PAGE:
5. Does Where I Live And Park Affect My Insurance Rates? Where you live and park your vehicle will definitely affect what you pay for insurance. In example, if you live in the suburbs and your car is kept in the garage it not only will cost you less to insure, but may also be a contributing factor in how much coverage you purchase. On the other hand, if you live in an urban area and park your car on the street, where your vehicle is more at risk of being stolen or vandalized, your insurance rates will be higher. People living in higher risk areas may want to consider purchasing comprehensive or increased comprehensive coverage to adequately meet their insurance needs.
  6. Who Will Be Driving The Car (besides you)? For the most part your car insurance will cover other occasional drivers of your vehicle, provided they are a legally licensed driver. But, if you will be allowing other drivers who live in your home to drive your car, you should add them to your insurance policy as additional drivers in order to be covered by your insurance if there should be cause (theft, damage, or accident) to file a claim.
  7. What Kind Of Insurance Should You Buy If You Finance Or Lease A Car? If you finance your car from a bank or credit union they typically require you to have full coverage (comprehensive & collision) on the vehicle, meaning your insurance policy will cover the full replacement value of your car. If you are leasing the car, the insurance company may require you to purchase full coverage and a supplemental insurance policy that covers any gap in what you still owe on the lease and the car’s current value. This is called gap insurance, and it will pick up the balance of what the full coverage value is and any remaining balance you still owe the finance company.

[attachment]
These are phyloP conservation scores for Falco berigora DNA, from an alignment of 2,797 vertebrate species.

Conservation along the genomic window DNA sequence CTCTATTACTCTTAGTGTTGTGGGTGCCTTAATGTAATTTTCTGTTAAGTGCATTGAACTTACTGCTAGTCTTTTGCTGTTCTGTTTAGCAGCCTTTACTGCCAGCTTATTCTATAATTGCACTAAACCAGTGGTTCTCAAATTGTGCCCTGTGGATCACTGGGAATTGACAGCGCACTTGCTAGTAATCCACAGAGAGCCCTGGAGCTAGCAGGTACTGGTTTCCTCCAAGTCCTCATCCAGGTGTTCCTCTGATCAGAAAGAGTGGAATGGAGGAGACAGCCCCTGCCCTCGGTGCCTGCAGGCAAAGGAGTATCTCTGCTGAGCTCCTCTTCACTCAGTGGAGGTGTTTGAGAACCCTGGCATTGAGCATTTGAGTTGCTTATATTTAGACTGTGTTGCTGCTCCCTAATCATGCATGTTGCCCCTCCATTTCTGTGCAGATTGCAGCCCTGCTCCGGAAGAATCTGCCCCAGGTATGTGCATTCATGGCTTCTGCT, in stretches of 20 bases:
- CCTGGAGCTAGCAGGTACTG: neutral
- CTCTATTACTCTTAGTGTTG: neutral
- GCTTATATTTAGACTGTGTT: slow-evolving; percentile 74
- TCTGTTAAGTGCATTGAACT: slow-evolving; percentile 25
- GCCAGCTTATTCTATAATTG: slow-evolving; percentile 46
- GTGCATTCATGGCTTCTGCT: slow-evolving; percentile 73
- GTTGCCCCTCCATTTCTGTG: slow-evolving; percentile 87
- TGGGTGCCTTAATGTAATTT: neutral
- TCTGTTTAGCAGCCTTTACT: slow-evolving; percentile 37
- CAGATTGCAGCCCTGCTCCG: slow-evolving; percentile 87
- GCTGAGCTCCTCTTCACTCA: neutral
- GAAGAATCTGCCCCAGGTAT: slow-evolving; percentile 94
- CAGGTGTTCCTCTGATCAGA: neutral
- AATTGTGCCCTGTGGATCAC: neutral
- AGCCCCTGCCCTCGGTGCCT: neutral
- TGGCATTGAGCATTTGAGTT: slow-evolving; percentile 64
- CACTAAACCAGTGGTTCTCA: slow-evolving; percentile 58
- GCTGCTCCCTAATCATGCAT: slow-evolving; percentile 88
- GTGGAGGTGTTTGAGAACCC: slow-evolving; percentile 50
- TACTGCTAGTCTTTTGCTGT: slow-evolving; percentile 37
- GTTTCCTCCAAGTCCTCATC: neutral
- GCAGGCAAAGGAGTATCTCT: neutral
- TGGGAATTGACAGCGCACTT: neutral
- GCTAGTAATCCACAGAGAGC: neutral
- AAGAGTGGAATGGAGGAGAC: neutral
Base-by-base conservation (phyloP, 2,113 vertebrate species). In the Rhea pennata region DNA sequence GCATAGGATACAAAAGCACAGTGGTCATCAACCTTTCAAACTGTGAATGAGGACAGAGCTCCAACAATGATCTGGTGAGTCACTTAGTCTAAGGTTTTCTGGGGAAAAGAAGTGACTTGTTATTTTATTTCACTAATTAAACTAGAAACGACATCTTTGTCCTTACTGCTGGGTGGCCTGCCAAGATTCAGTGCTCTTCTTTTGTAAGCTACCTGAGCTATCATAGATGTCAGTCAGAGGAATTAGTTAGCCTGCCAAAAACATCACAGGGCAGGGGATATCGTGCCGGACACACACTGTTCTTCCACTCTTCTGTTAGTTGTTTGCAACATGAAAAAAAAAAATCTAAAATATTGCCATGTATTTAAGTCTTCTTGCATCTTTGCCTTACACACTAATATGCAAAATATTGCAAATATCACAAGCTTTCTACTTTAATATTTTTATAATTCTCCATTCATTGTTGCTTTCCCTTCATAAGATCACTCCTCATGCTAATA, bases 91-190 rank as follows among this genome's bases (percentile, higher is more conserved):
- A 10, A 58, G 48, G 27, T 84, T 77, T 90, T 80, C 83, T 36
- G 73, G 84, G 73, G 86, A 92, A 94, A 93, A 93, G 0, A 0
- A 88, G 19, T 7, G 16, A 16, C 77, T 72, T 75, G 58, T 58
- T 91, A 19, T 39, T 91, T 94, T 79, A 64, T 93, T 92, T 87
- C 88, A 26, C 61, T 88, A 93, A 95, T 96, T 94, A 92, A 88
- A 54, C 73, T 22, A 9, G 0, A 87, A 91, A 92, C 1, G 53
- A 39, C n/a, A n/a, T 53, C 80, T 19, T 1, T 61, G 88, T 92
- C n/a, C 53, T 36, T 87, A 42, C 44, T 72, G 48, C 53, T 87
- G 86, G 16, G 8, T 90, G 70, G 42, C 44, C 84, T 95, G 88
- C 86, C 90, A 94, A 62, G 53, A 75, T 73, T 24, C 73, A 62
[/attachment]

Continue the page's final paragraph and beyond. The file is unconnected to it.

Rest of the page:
8. What Does Your State Require To Be Legally Insured? Almost every state in the U.S. requires that you have at least minimum liability coverage on your car, find out what your state requires to be on the road legally. Though the state only requires you have minimum amounts of liability insurance, keep in mind that if you are involved in a serious accident you can be sued for large amounts of money in the event of serious injury or death.

There are many cost factors that come into play when it comes to car insurance that you’ve got little or no control over, additional factors such as your driving record, age, sex and credit record will all play a part in determining what your insurance will cost too. Fully examining your insurance needs and priorities enables you to make an informed decision on what type of coverage you need and that financially makes dollars and sense for you.

Some of these cost factors you can do something about i.e. improving your credit score, taking a defensive driving course, or adding anti-theft devices to your vehicle are all factors you can control to help reduce your insurance costs. Carefully weighing the cost verses risks will help you decide what type insurance policy you should choose to adequately provide the coverage that will meet your insurance needs.